Bear Identification – How to Tell Individual Bears Apart – Grizzly Bears / Brown Bears / Kodiak Bears

To the untrained eye of the casual observer, the mighty brown bears of Alaska can all look pretty much the same. After all, they’re big, brown, furry, have large teeth and sharp claws. What’s so special about that? In reality though, bears, just like people, have unique physical characteristics and personalities that do significantly differentiate them from one another. In this blog and video, we’ll explore some of these unique characteristics that wildlife biologists and others use to identify individual grizzly / brown / Kodiak bears from others.

It’s very common for wildlife biologists, rangers, guides, photographers, and others who spend a lot of time around the big brown bears of Alaska to be able to clearly identify individual bears from others in the same way that we identify individual people from other humans. For example, many of the bears that frequent popular bear viewing locations such as Books Falls, have been given unique names and can all be identified by a number of unique characteristics. Identifying and even naming bears in such a manner is an effective tool for studying them and monitoring their activity throughout the years. The most common characteristics that are used to identify bears are the following:

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Gender Characteristics – Body Shape & Size

One of the first means of identifying a bear is by distinguishing its gender. I did an entire video on this subject a while ago, so I won’t repeat everything here, but there are some fairly easy ways to clearly identify a bear’s gender, including mammary glands and visible sex organs. Along with the obvious signs, the body shape of the bear can be another indicator. Mature male bears have wide, muscular shoulders, which are much wider than their head, a bulky midsection, and big, heavy front legs that remain thick all the way down to their ankles. Mature female bears, on the other hand, have a pear-shaped body, with a big butt, narrow shoulders which are about the same width as their head, and short, thin legs that taper down to thin ankles. Female bears often appear to be closer to the ground than males due to their shorter legs.

Head and Ears

Another set of features that can be used to identify male from female bears in general, as well as individual bears from others is their head and ears. Male bears, or boars, as they’re referred to, have a wide, square-shaped head with a thickly muscled forehead and a deep valley down the middle, kind of like a butt crack. Mature females have a smaller, more narrow-shaped head. The ears on mature brown bears, both male and female, will appear small and set wide apart, almost on the side of the head instead of on top as seen on younger bears. Ears on individual bears can also sometimes be missing or damaged in a way that can be used to clearly identify a particular bear.


Just as we humans have very unique, individual faces, so do bears. This is a means of identification that takes a little more time and study to develop, but when you spend enough time around a group of bears in a certain area, you being to recognize their faces quite clearly. Some bears have a longer or shorter muzzle, a slightly different structure to their face, or other facial features that will make it relatively easy to tell them apart.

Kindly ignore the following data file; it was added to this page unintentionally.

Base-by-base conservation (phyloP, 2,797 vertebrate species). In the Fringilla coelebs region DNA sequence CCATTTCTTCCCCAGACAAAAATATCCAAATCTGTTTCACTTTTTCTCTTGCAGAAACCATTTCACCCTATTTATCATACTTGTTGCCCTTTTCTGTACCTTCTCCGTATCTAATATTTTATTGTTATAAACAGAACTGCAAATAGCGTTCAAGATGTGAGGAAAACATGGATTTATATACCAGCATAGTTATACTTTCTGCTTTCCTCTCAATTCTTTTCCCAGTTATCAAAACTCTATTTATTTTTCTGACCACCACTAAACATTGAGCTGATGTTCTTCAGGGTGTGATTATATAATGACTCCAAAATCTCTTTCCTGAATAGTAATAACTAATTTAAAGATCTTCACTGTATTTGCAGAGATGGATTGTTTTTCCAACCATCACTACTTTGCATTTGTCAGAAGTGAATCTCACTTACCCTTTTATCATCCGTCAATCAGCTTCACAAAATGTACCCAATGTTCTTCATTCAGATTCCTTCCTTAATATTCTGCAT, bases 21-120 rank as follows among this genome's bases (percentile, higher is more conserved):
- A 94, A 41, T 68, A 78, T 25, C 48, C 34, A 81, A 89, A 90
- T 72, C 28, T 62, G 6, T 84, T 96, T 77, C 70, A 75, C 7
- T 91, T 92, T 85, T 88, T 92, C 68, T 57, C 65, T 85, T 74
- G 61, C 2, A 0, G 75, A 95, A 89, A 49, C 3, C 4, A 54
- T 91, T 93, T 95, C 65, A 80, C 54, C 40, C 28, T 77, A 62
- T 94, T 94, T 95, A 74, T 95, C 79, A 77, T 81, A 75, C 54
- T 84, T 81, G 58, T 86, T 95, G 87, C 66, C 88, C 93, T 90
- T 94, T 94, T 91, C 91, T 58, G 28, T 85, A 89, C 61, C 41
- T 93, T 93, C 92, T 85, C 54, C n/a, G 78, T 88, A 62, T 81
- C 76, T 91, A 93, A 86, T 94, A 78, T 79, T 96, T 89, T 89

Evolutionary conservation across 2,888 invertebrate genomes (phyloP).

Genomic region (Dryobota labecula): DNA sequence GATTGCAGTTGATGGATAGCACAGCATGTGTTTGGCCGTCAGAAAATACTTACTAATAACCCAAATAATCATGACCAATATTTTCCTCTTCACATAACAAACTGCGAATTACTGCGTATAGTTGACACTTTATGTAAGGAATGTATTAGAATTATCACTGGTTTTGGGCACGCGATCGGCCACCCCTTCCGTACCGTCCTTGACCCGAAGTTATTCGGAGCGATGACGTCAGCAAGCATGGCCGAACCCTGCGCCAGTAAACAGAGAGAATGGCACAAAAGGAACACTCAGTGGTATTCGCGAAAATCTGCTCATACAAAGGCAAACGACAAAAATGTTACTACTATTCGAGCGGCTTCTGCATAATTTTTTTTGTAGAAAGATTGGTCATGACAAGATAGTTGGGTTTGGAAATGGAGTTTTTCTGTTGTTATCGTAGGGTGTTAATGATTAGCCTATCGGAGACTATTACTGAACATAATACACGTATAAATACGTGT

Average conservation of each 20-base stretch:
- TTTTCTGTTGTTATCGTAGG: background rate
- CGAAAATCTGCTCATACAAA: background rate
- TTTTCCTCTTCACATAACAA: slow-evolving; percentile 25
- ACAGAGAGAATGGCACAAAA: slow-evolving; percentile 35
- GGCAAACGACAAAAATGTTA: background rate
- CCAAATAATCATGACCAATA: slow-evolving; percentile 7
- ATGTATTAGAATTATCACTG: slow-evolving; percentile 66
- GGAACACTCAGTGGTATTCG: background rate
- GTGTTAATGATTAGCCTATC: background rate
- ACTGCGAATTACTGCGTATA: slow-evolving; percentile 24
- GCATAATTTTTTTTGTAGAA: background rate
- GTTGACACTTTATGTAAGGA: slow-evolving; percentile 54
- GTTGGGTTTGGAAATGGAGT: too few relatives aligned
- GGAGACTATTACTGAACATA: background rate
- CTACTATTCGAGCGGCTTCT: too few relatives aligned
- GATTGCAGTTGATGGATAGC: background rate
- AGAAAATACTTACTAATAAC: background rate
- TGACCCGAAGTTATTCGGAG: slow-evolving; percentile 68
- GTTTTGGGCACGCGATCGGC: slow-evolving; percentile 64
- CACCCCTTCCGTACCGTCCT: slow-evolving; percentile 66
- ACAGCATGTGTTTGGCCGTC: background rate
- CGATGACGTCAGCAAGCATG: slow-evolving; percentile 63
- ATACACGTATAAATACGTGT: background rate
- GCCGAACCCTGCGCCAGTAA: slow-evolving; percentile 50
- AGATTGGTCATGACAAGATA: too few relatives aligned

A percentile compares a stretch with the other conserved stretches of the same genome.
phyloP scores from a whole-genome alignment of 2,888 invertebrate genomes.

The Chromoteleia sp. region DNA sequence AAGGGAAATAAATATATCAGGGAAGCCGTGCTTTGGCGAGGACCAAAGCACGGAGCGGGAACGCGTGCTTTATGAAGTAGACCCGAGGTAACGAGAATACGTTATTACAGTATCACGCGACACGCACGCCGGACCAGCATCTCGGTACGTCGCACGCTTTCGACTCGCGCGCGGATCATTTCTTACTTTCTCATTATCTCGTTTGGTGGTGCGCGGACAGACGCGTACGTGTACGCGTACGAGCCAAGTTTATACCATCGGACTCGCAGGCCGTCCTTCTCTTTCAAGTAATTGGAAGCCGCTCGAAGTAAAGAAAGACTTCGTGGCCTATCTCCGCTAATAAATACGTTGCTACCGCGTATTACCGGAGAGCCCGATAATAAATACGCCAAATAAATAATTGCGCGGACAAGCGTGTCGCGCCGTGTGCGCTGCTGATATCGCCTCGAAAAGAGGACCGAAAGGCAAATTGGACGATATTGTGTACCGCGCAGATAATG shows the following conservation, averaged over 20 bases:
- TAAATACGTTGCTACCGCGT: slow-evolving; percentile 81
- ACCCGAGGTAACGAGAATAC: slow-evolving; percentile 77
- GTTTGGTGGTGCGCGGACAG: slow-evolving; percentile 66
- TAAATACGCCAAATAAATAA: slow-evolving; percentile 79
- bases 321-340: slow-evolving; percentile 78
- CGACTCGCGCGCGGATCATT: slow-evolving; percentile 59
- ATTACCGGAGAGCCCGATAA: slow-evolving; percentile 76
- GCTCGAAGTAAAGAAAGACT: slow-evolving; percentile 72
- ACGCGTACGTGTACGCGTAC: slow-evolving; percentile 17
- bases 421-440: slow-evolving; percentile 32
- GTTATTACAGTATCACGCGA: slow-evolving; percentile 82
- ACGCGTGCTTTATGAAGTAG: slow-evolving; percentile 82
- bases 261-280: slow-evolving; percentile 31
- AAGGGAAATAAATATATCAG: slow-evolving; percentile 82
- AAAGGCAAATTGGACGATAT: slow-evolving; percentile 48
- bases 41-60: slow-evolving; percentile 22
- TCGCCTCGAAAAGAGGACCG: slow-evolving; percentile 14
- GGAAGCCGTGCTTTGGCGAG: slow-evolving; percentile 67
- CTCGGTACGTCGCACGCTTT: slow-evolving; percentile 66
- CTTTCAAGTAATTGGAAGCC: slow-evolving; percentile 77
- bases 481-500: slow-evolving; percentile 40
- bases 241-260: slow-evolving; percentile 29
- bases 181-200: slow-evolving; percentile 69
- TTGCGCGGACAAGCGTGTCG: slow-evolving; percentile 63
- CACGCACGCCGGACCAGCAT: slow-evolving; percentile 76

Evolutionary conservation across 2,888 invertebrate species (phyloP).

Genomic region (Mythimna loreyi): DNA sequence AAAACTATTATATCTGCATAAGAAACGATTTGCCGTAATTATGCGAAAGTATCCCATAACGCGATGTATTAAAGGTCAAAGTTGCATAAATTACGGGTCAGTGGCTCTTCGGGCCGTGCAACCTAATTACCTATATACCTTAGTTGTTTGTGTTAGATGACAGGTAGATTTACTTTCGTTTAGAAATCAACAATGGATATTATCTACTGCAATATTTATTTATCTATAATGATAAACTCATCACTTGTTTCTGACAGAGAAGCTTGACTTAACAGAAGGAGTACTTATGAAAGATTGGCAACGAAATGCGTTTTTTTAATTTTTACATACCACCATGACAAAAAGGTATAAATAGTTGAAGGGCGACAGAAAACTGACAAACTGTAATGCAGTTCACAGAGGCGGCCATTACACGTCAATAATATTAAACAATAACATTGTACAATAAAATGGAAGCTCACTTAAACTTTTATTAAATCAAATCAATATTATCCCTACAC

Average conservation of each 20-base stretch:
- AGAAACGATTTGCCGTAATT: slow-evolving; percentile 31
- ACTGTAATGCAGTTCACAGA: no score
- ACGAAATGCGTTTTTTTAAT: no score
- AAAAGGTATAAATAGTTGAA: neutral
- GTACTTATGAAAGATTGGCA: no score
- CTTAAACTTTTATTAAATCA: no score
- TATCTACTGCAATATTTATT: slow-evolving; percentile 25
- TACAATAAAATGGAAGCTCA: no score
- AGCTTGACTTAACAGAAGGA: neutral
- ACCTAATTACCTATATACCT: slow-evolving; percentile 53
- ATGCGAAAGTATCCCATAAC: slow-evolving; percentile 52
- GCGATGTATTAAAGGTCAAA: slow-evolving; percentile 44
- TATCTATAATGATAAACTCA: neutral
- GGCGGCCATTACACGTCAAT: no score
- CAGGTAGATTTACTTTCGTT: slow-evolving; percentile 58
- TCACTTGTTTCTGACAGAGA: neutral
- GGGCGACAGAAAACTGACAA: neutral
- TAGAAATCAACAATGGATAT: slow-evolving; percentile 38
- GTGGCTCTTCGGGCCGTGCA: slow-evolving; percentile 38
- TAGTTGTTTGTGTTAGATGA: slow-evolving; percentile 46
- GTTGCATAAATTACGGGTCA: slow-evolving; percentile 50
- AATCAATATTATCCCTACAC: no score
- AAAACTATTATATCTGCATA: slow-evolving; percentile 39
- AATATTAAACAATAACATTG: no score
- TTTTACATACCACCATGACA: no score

Scars and Wounds

A bear’s face and upper body can be sometimes be covered in scars from fighting. While male bears tend to have more of these features, females can also get pretty beat up while defending their cubs from aggressive males. The scars and wounds that bears accumulate serve as a very easy and accurate way to identify certain bears. In fact, some bears become rather famous for their scars and wounds, such as this bear, nicknamed Holyfield, who I did a past video about.

Claw Color

Brown bears can have different colored claws, from dark brown and almost black, to tan and almost white-looking claws. These color variations can also be used as a unique point of reference for identifying certain bears.

Mood and Disposition

Just like we humans, some bears are pretty laid back and don’t seem to get too upset by much of anything, and others are often in a bad mood and easily become aggressive. When observing how a certain bear interacts with other bears, it’ll be quite easy to identify what the bear’s primary disposition is, which is also usually a reflection of that bear’s level of dominance in the local bear hierarchy. Both of which can be used to distinguish individual bears from others.

Fur Color and Shed Pattern

While all brown bears have essentially brown fur, there can be quite a bit of color variation, from light blond to dark chocolate and almost black in coloration. When bears shed their fur from year to year, they leave a fairly consistent shed pattern which is another means of identifying individual bears from each other.

Unique Behaviors

Just as we humans all have different talents and unique behaviors, bears are much the same. For example, some bears are really good at fishing and will employ a certain technique to consistently catch their fish (which is also something I’ve done a past video about) and other bears might be terrible at catching fish. Bears can have very different behaviors from one another and do things quite differently, which again are all ways to identify them from each other.  So add up all these different characteristics and behaviors, and you can see that there are many ways to clearly identify individual bears from the rest of their kind. Check out the video below to see more…